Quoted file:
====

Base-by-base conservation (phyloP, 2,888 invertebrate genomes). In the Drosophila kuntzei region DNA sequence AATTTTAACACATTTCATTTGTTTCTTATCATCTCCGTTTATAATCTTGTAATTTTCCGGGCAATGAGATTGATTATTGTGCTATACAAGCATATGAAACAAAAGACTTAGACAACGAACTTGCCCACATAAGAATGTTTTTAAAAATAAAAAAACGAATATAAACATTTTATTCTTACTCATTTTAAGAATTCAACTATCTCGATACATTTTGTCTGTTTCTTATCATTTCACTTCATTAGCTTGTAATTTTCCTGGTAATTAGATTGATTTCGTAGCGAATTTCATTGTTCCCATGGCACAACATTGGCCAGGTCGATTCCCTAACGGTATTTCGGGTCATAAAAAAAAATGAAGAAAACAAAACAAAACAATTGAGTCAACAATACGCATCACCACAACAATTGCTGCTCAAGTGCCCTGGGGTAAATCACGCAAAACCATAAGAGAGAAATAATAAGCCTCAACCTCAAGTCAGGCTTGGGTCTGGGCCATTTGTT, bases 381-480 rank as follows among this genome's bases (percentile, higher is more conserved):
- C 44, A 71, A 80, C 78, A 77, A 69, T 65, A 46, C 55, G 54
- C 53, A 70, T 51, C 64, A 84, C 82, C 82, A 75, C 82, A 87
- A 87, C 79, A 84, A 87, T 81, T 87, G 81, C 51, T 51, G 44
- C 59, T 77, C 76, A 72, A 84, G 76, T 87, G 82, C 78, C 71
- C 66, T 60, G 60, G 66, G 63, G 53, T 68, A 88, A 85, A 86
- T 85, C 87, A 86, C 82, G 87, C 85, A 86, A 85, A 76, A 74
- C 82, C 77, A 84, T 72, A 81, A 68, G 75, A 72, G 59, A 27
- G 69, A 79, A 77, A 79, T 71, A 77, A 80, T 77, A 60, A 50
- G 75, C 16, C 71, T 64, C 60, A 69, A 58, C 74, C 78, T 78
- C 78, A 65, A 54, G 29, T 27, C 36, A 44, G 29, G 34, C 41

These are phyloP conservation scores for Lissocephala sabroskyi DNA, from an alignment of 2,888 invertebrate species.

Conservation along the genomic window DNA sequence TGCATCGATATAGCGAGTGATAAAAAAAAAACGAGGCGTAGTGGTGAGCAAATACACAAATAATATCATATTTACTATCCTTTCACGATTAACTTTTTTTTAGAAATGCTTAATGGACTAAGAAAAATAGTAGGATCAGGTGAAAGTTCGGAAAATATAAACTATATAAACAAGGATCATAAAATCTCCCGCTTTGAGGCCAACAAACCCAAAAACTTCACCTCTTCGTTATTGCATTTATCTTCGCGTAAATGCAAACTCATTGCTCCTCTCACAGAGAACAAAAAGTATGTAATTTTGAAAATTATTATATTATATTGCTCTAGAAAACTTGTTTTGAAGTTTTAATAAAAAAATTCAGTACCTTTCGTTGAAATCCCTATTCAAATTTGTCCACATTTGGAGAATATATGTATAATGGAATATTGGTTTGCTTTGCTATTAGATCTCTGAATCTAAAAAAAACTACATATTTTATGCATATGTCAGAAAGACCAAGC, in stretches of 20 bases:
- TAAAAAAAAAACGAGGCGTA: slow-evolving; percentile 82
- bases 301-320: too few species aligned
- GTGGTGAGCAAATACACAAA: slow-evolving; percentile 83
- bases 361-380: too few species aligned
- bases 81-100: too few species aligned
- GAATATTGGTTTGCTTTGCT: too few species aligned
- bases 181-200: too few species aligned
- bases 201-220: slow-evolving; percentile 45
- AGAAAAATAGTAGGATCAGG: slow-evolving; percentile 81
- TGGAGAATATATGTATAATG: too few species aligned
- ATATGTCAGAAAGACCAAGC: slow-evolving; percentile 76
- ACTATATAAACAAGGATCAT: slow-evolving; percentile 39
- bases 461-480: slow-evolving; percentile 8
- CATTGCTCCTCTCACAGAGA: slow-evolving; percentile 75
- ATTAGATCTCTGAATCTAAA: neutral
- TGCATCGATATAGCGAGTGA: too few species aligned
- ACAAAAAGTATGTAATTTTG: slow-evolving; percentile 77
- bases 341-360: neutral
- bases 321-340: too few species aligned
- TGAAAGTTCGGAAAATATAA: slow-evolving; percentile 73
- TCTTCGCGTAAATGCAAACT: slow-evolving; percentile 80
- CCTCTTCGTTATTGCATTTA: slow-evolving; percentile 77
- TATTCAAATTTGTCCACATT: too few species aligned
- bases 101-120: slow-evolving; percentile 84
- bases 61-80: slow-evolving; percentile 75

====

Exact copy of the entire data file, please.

Base-by-base conservation (phyloP, 2,888 invertebrate genomes). In the Drosophila kuntzei region DNA sequence AATTTTAACACATTTCATTTGTTTCTTATCATCTCCGTTTATAATCTTGTAATTTTCCGGGCAATGAGATTGATTATTGTGCTATACAAGCATATGAAACAAAAGACTTAGACAACGAACTTGCCCACATAAGAATGTTTTTAAAAATAAAAAAACGAATATAAACATTTTATTCTTACTCATTTTAAGAATTCAACTATCTCGATACATTTTGTCTGTTTCTTATCATTTCACTTCATTAGCTTGTAATTTTCCTGGTAATTAGATTGATTTCGTAGCGAATTTCATTGTTCCCATGGCACAACATTGGCCAGGTCGATTCCCTAACGGTATTTCGGGTCATAAAAAAAAATGAAGAAAACAAAACAAAACAATTGAGTCAACAATACGCATCACCACAACAATTGCTGCTCAAGTGCCCTGGGGTAAATCACGCAAAACCATAAGAGAGAAATAATAAGCCTCAACCTCAAGTCAGGCTTGGGTCTGGGCCATTTGTT, bases 381-480 rank as follows among this genome's bases (percentile, higher is more conserved):
- C 44, A 71, A 80, C 78, A 77, A 69, T 65, A 46, C 55, G 54
- C 53, A 70, T 51, C 64, A 84, C 82, C 82, A 75, C 82, A 87
- A 87, C 79, A 84, A 87, T 81, T 87, G 81, C 51, T 51, G 44
- C 59, T 77, C 76, A 72, A 84, G 76, T 87, G 82, C 78, C 71
- C 66, T 60, G 60, G 66, G 63, G 53, T 68, A 88, A 85, A 86
- T 85, C 87, A 86, C 82, G 87, C 85, A 86, A 85, A 76, A 74
- C 82, C 77, A 84, T 72, A 81, A 68, G 75, A 72, G 59, A 27
- G 69, A 79, A 77, A 79, T 71, A 77, A 80, T 77, A 60, A 50
- G 75, C 16, C 71, T 64, C 60, A 69, A 58, C 74, C 78, T 78
- C 78, A 65, A 54, G 29, T 27, C 36, A 44, G 29, G 34, C 41

These are phyloP conservation scores for Lissocephala sabroskyi DNA, from an alignment of 2,888 invertebrate species.

Conservation along the genomic window DNA sequence TGCATCGATATAGCGAGTGATAAAAAAAAAACGAGGCGTAGTGGTGAGCAAATACACAAATAATATCATATTTACTATCCTTTCACGATTAACTTTTTTTTAGAAATGCTTAATGGACTAAGAAAAATAGTAGGATCAGGTGAAAGTTCGGAAAATATAAACTATATAAACAAGGATCATAAAATCTCCCGCTTTGAGGCCAACAAACCCAAAAACTTCACCTCTTCGTTATTGCATTTATCTTCGCGTAAATGCAAACTCATTGCTCCTCTCACAGAGAACAAAAAGTATGTAATTTTGAAAATTATTATATTATATTGCTCTAGAAAACTTGTTTTGAAGTTTTAATAAAAAAATTCAGTACCTTTCGTTGAAATCCCTATTCAAATTTGTCCACATTTGGAGAATATATGTATAATGGAATATTGGTTTGCTTTGCTATTAGATCTCTGAATCTAAAAAAAACTACATATTTTATGCATATGTCAGAAAGACCAAGC, in stretches of 20 bases:
- TAAAAAAAAAACGAGGCGTA: slow-evolving; percentile 82
- bases 301-320: too few species aligned
- GTGGTGAGCAAATACACAAA: slow-evolving; percentile 83
- bases 361-380: too few species aligned
- bases 81-100: too few species aligned
- GAATATTGGTTTGCTTTGCT: too few species aligned
- bases 181-200: too few species aligned
- bases 201-220: slow-evolving; percentile 45
- AGAAAAATAGTAGGATCAGG: slow-evolving; percentile 81
- TGGAGAATATATGTATAATG: too few species aligned
- ATATGTCAGAAAGACCAAGC: slow-evolving; percentile 76
- ACTATATAAACAAGGATCAT: slow-evolving; percentile 39
- bases 461-480: slow-evolving; percentile 8
- CATTGCTCCTCTCACAGAGA: slow-evolving; percentile 75
- ATTAGATCTCTGAATCTAAA: neutral
- TGCATCGATATAGCGAGTGA: too few species aligned
- ACAAAAAGTATGTAATTTTG: slow-evolving; percentile 77
- bases 341-360: neutral
- bases 321-340: too few species aligned
- TGAAAGTTCGGAAAATATAA: slow-evolving; percentile 73
- TCTTCGCGTAAATGCAAACT: slow-evolving; percentile 80
- CCTCTTCGTTATTGCATTTA: slow-evolving; percentile 77
- TATTCAAATTTGTCCACATT: too few species aligned
- bases 101-120: slow-evolving; percentile 84
- bases 61-80: slow-evolving; percentile 75